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Last edited 17 Jun 2021
Design economics refers to design solutions that have been influenced by a range of principles that balance economic factors. The process of evaluating design economics may, for example, include incorporating the social and environmental consequences of the design undertaking as well as the consideration of the resources that are practical and available.
 General considerations
- Identifying how changes in parameters of a building will have an impact on its cost.
- Recognising that many elements influence the cost of a building.
- Prompting architects to design for the client in a manner that fulfils the values and requirements of the client.
When combined with cost planning, design economics is a core competency of design and specification. It covers the impact of design and other factors on costs throughout the entire building process - including cost plans that are required during the pre-contract stage.
Cost plans are generally prepared by cost consultants (often quantity surveyors). They evolve through the life of the project, and develop in detail and accuracy as more information becomes available about the nature of the design.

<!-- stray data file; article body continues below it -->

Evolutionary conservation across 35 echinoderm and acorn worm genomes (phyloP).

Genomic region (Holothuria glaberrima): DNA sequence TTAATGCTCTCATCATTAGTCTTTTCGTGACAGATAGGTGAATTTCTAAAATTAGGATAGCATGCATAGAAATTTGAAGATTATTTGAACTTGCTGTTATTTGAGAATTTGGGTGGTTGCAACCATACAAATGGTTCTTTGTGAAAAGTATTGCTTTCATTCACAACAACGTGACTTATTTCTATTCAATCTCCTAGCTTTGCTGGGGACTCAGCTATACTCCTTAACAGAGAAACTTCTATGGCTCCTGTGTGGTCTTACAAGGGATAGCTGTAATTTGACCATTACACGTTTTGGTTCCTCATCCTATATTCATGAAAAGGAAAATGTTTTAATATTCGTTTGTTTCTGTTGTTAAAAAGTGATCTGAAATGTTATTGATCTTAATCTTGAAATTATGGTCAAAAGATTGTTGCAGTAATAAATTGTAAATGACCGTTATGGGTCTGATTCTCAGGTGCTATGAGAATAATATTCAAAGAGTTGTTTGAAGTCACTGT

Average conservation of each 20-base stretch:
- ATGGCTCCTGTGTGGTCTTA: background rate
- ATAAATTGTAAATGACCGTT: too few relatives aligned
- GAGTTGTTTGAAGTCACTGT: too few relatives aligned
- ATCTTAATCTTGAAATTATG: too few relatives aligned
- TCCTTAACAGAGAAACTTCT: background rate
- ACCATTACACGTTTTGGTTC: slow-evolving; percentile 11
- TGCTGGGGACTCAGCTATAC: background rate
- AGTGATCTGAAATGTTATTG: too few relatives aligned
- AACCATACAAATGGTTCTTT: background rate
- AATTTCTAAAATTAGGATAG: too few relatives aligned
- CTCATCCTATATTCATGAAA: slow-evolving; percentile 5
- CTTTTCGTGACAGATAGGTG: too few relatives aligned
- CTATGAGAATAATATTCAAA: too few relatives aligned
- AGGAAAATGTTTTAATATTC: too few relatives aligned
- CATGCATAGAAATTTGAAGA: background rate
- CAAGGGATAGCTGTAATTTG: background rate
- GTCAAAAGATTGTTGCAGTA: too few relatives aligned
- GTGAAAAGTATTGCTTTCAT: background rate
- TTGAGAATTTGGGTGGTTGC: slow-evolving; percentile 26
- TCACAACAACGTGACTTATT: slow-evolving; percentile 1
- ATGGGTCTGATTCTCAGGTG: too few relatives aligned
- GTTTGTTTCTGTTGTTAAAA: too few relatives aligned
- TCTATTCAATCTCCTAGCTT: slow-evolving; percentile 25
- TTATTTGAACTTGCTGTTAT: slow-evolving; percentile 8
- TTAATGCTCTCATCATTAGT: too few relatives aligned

Design economics and cost planning
APCs verify the qualifications and professionalism of candidates who wish to become chartered surveyors. These qualifications are necessary in order for professionals to become members of the Royal Institution of Chartered Surveyors (RICS).
 Related articles on Designing Buildings Wiki
- Cost plans for construction projects.
- Design life.
- How to become a quantity surveyor.
- Life cycle in the built environment.
- Quantity surveyor.
- Royal Institution of Chartered Surveyors.
- Utilising life cycle costing and life cycle assessment.
- Whole life costs.
- Dr Martin Tuli, Design Economics.
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